Syrians cast ballots Monday in parliamentary elections billed by the regime as key to President Bashar Assad's political reforms, but the opposition dismissed the vote as a sham meant to preserve his autocratic rule.
The voting for Syria's 250 member parliament is unlikely to affect the course of Syria's popular uprising, which began 13 months ago with anti-Assad protests. The regime has violently cracked down on dissent and many in the opposition have armed themselves, pushing the country toward civil war.
The U.N. says more than 9,000 people have been killed in Syria's turmoil.
Polls opened at 7 a.m. and Syrian state TV showed voters lining up and dropping white ballots in large, plastic boxes. Election officials say more than 7,000 candidates are competing seats in the legislature in a country of almost 15 million eligible voters out of a population of 24 million.
The elections are the first under a new constitution, adopted three months ago. The charter for the first time allows the formation of political parties to compete with Assad's ruling Baath party and limits the president to two seven-year terms.
Assad has made a series of gestures toward reform to try to allay the crisis, but his opponents say his efforts are too little, too late. He set nationwide parliamentary elections for May 7. The vote was initially to take place in March but was postponed after last month's referendum on the country's new constitution that allowed new political parties to run.
The parliament is not considered an influential body in Syria, where the real power is concentrated around Assad and a tight coterie of family and advisers. Experts say that despite the legal changes, Syria's oppressive security services keep true regime opponents from participating in politics.
Some voters said they hoped the process would bring change. Damascus voter Hind Khalil, 23, said she'd vote for some independent candidates as well as members of the new parties.
"They have fresh ideas that might bring in change," she said. "I hope that they will work for the welfare of the country and for combatting corruption and bribery."
The opposition has called the elections a farce and says it will accept nothing short of the fall of Assad's regime.
"The face of the regime will not change," said activist Mousab Alhamadee, speaking on Skype from the central city of Hama. "The regime is like a very old woman, a woman in her 70s, trying to put on makeup."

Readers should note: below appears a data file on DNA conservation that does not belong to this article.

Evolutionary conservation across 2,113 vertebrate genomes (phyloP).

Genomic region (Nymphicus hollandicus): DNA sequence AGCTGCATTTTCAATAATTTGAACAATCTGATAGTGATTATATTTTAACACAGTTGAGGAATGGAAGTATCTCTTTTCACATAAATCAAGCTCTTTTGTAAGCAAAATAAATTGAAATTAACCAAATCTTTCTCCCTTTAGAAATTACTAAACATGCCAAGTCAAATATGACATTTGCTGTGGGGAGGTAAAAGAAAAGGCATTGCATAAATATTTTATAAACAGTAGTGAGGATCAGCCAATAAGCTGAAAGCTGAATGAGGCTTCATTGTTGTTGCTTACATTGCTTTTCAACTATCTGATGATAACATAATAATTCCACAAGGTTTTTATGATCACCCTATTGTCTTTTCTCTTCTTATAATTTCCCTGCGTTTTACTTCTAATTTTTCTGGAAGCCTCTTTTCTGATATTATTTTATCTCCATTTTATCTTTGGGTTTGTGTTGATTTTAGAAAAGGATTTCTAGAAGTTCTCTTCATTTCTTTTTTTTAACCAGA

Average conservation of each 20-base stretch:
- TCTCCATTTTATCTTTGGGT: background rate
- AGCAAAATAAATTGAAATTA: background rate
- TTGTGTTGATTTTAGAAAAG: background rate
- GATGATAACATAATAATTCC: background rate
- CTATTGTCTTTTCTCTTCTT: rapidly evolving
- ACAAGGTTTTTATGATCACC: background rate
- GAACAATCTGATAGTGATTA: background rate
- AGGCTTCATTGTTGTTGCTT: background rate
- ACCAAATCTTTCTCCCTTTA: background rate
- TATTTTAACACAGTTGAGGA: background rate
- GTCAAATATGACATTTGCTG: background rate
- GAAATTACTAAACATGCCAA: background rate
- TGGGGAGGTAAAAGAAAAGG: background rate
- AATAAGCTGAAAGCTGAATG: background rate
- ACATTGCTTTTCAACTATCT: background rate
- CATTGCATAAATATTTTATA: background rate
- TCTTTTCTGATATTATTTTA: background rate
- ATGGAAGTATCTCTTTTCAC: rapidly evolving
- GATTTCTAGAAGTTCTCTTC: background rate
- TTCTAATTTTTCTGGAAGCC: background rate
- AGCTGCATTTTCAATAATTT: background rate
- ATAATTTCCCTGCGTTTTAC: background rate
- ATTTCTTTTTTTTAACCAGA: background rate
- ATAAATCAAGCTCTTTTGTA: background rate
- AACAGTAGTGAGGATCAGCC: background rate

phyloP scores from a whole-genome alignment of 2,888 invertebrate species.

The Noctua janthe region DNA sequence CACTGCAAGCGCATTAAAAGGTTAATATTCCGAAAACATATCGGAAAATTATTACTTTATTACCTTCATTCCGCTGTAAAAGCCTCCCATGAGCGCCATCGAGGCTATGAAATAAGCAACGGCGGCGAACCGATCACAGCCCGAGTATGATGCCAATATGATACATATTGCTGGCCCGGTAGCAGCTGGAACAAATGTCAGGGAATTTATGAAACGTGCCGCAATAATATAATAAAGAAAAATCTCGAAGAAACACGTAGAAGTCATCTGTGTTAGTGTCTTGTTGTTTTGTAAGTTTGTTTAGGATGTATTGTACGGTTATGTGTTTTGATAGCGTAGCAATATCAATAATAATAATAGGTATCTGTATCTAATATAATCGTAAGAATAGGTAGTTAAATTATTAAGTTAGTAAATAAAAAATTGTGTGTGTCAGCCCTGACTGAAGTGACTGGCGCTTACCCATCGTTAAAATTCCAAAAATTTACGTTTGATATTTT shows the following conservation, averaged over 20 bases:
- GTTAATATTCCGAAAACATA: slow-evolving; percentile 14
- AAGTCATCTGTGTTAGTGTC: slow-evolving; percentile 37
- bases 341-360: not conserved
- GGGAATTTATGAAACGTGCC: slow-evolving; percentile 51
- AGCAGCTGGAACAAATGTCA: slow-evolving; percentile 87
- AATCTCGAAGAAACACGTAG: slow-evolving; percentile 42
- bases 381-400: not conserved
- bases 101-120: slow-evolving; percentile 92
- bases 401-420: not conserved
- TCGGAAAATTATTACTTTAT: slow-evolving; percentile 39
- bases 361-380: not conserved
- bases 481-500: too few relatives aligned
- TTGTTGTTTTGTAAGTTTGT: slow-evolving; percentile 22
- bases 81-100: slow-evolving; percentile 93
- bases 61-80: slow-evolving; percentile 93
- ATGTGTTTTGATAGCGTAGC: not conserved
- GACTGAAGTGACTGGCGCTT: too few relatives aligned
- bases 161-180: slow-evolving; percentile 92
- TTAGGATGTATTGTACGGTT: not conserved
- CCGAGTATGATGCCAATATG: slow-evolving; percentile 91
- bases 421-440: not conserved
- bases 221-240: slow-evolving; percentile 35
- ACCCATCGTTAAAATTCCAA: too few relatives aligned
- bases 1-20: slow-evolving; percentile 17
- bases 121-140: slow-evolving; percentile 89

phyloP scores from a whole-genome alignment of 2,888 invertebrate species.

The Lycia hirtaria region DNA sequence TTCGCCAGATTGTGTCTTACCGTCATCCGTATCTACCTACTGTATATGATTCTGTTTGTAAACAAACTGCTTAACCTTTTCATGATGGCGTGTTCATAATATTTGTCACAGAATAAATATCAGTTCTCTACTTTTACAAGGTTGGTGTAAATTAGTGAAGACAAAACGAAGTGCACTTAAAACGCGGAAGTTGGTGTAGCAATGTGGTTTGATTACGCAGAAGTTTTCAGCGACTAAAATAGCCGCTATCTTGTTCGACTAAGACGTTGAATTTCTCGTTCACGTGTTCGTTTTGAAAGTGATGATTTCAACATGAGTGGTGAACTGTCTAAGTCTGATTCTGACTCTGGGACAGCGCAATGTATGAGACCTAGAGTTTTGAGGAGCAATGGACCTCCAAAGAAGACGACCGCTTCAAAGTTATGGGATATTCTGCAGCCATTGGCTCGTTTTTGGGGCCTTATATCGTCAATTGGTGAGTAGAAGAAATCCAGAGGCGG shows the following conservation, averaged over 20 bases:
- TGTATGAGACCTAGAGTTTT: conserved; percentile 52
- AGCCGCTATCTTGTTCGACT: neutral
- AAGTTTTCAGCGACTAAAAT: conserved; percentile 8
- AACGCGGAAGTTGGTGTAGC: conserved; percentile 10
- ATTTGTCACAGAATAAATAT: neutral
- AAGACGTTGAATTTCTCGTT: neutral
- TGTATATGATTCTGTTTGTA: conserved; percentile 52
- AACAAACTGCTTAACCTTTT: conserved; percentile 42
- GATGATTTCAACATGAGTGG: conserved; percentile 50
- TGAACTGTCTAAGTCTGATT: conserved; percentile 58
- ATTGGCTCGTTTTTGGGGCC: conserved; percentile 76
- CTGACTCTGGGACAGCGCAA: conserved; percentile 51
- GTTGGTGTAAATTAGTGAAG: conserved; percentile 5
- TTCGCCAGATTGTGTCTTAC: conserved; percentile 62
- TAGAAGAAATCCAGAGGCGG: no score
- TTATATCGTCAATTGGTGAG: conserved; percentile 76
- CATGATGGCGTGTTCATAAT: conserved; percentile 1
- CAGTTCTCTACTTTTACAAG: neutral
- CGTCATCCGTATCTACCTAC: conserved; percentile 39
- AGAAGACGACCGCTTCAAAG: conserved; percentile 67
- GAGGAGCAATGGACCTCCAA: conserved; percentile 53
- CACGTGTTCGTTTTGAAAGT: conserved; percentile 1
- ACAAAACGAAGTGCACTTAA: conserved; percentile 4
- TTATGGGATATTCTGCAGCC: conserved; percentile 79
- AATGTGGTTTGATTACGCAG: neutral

Alhamadee said streets were empty and shops were closed as residents observed a general strike to protest the elections. Activists reported strikes in towns and villages throughout Syria, and some hung posters of those killed during the uprising around their neighborhoods, saying their "martyrs" are the only suitable candidates.
It is unclear if voting will take place in all parts of the country, especially in areas heavily damaged by government shelling and clashes between government troops and rebels.
The Syrian government portrays the uprising as a plot by terrorists with foreign backing to weaken the country. Some voters echoed that view.
"I have elected the newcomers because they have fresh ideas and are different from the old generation," said Damascus voter Mohammed Hassan, 25. He said those boycotting the vote were "agents of the West."
World powers remain divided on how to address Syria's crisis, though all key players have endorsed a peace plan put forward by envoy Kofi Annan designed to lead to discussions on a political solution between the regime and the opposition.
But that plan has been troubled from the start. A truce that was to begin on April 12 has never really taken hold. About 40 U.N. observers are currently in Syria to monitor the truce. U.N. officials hope a wider deployment of up to 300 international truce monitors will gradually calm the situation.